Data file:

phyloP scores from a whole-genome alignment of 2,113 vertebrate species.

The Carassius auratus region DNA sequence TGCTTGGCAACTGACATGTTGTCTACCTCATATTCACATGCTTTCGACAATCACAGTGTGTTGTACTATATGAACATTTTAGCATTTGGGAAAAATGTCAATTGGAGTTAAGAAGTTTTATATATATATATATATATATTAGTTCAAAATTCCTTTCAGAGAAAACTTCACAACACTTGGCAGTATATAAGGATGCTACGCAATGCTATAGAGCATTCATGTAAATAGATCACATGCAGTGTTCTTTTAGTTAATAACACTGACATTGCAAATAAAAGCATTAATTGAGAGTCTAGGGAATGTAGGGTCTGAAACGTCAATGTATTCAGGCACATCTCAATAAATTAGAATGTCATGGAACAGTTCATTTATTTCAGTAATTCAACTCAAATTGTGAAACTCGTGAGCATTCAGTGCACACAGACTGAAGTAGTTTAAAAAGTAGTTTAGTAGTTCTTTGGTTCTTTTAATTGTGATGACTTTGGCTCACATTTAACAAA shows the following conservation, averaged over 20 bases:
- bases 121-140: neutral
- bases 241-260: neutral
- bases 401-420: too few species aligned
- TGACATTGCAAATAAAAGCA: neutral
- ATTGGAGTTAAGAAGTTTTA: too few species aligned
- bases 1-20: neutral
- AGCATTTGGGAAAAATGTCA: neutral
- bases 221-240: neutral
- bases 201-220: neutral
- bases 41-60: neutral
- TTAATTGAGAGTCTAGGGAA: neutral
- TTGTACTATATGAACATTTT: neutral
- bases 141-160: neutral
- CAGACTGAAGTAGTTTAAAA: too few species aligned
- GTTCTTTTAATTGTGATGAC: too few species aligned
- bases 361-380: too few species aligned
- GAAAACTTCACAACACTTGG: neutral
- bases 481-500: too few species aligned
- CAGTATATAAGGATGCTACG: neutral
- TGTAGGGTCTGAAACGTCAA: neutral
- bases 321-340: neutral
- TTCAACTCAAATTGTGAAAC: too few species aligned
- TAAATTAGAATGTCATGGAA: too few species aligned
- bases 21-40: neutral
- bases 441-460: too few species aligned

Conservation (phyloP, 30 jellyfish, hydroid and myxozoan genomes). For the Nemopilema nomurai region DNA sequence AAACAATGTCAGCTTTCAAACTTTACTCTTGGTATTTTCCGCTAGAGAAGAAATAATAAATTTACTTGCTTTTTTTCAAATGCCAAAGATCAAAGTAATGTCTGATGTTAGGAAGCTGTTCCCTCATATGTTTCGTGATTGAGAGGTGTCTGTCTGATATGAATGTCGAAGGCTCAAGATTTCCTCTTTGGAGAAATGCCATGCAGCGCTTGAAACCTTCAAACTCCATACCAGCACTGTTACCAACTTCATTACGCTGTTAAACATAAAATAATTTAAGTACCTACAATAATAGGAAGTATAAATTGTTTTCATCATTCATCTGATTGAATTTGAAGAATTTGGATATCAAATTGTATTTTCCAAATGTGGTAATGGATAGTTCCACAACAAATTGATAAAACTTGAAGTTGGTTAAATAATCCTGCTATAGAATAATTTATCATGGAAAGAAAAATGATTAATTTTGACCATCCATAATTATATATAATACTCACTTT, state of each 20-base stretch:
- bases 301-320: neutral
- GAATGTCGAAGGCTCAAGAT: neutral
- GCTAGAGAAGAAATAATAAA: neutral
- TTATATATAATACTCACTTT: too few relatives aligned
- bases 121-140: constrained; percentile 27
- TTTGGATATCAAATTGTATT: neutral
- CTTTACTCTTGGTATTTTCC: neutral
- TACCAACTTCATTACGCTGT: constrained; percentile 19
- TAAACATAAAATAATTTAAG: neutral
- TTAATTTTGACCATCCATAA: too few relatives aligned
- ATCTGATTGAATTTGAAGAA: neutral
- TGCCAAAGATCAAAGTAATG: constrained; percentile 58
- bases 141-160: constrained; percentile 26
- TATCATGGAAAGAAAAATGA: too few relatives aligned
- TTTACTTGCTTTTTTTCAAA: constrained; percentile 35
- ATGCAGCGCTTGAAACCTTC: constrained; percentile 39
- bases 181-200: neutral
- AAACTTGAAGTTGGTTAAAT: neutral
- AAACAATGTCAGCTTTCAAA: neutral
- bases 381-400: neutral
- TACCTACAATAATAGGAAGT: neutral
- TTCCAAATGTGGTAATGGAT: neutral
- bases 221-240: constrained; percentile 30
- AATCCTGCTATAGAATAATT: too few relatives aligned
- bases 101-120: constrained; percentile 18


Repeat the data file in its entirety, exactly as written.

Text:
phyloP scores from a whole-genome alignment of 2,113 vertebrate species.

The Carassius auratus region DNA sequence TGCTTGGCAACTGACATGTTGTCTACCTCATATTCACATGCTTTCGACAATCACAGTGTGTTGTACTATATGAACATTTTAGCATTTGGGAAAAATGTCAATTGGAGTTAAGAAGTTTTATATATATATATATATATATTAGTTCAAAATTCCTTTCAGAGAAAACTTCACAACACTTGGCAGTATATAAGGATGCTACGCAATGCTATAGAGCATTCATGTAAATAGATCACATGCAGTGTTCTTTTAGTTAATAACACTGACATTGCAAATAAAAGCATTAATTGAGAGTCTAGGGAATGTAGGGTCTGAAACGTCAATGTATTCAGGCACATCTCAATAAATTAGAATGTCATGGAACAGTTCATTTATTTCAGTAATTCAACTCAAATTGTGAAACTCGTGAGCATTCAGTGCACACAGACTGAAGTAGTTTAAAAAGTAGTTTAGTAGTTCTTTGGTTCTTTTAATTGTGATGACTTTGGCTCACATTTAACAAA shows the following conservation, averaged over 20 bases:
- bases 121-140: neutral
- bases 241-260: neutral
- bases 401-420: too few species aligned
- TGACATTGCAAATAAAAGCA: neutral
- ATTGGAGTTAAGAAGTTTTA: too few species aligned
- bases 1-20: neutral
- AGCATTTGGGAAAAATGTCA: neutral
- bases 221-240: neutral
- bases 201-220: neutral
- bases 41-60: neutral
- TTAATTGAGAGTCTAGGGAA: neutral
- TTGTACTATATGAACATTTT: neutral
- bases 141-160: neutral
- CAGACTGAAGTAGTTTAAAA: too few species aligned
- GTTCTTTTAATTGTGATGAC: too few species aligned
- bases 361-380: too few species aligned
- GAAAACTTCACAACACTTGG: neutral
- bases 481-500: too few species aligned
- CAGTATATAAGGATGCTACG: neutral
- TGTAGGGTCTGAAACGTCAA: neutral
- bases 321-340: neutral
- TTCAACTCAAATTGTGAAAC: too few species aligned
- TAAATTAGAATGTCATGGAA: too few species aligned
- bases 21-40: neutral
- bases 441-460: too few species aligned

Conservation (phyloP, 30 jellyfish, hydroid and myxozoan genomes). For the Nemopilema nomurai region DNA sequence AAACAATGTCAGCTTTCAAACTTTACTCTTGGTATTTTCCGCTAGAGAAGAAATAATAAATTTACTTGCTTTTTTTCAAATGCCAAAGATCAAAGTAATGTCTGATGTTAGGAAGCTGTTCCCTCATATGTTTCGTGATTGAGAGGTGTCTGTCTGATATGAATGTCGAAGGCTCAAGATTTCCTCTTTGGAGAAATGCCATGCAGCGCTTGAAACCTTCAAACTCCATACCAGCACTGTTACCAACTTCATTACGCTGTTAAACATAAAATAATTTAAGTACCTACAATAATAGGAAGTATAAATTGTTTTCATCATTCATCTGATTGAATTTGAAGAATTTGGATATCAAATTGTATTTTCCAAATGTGGTAATGGATAGTTCCACAACAAATTGATAAAACTTGAAGTTGGTTAAATAATCCTGCTATAGAATAATTTATCATGGAAAGAAAAATGATTAATTTTGACCATCCATAATTATATATAATACTCACTTT, state of each 20-base stretch:
- bases 301-320: neutral
- GAATGTCGAAGGCTCAAGAT: neutral
- GCTAGAGAAGAAATAATAAA: neutral
- TTATATATAATACTCACTTT: too few relatives aligned
- bases 121-140: constrained; percentile 27
- TTTGGATATCAAATTGTATT: neutral
- CTTTACTCTTGGTATTTTCC: neutral
- TACCAACTTCATTACGCTGT: constrained; percentile 19
- TAAACATAAAATAATTTAAG: neutral
- TTAATTTTGACCATCCATAA: too few relatives aligned
- ATCTGATTGAATTTGAAGAA: neutral
- TGCCAAAGATCAAAGTAATG: constrained; percentile 58
- bases 141-160: constrained; percentile 26
- TATCATGGAAAGAAAAATGA: too few relatives aligned
- TTTACTTGCTTTTTTTCAAA: constrained; percentile 35
- ATGCAGCGCTTGAAACCTTC: constrained; percentile 39
- bases 181-200: neutral
- AAACTTGAAGTTGGTTAAAT: neutral
- AAACAATGTCAGCTTTCAAA: neutral
- bases 381-400: neutral
- TACCTACAATAATAGGAAGT: neutral
- TTCCAAATGTGGTAATGGAT: neutral
- bases 221-240: constrained; percentile 30
- AATCCTGCTATAGAATAATT: too few relatives aligned
- bases 101-120: constrained; percentile 18